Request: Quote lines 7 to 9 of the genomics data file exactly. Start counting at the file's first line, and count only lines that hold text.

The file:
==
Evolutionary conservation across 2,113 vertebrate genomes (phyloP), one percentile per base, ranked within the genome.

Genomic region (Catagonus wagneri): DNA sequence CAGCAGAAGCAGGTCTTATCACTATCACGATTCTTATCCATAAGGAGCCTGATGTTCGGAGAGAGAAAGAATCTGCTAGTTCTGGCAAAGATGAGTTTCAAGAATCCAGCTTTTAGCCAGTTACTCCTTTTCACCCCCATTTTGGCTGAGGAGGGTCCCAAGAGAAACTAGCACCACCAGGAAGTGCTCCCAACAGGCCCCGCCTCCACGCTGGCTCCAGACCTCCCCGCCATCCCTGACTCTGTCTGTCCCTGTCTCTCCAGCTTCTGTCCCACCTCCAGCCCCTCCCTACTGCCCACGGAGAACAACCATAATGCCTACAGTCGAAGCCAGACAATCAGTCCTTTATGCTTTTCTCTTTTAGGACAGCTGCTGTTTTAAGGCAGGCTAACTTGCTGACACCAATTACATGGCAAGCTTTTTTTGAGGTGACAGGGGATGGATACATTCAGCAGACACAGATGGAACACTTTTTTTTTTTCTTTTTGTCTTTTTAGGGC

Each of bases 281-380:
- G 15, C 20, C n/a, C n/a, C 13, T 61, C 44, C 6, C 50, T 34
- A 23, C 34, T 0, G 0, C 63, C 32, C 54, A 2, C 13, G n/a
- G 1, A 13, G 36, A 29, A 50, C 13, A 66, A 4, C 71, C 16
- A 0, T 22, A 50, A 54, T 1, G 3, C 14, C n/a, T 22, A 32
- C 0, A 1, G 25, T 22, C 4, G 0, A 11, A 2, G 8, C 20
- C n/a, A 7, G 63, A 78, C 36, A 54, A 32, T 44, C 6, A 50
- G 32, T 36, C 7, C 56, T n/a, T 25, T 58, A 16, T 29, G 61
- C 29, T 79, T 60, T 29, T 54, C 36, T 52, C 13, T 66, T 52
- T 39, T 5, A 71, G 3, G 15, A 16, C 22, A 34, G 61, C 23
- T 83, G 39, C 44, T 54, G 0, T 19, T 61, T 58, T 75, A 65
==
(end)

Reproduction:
- A 0, T 22, A 50, A 54, T 1, G 3, C 14, C n/a, T 22, A 32
- C 0, A 1, G 25, T 22, C 4, G 0, A 11, A 2, G 8, C 20
- C n/a, A 7, G 63, A 78, C 36, A 54, A 32, T 44, C 6, A 50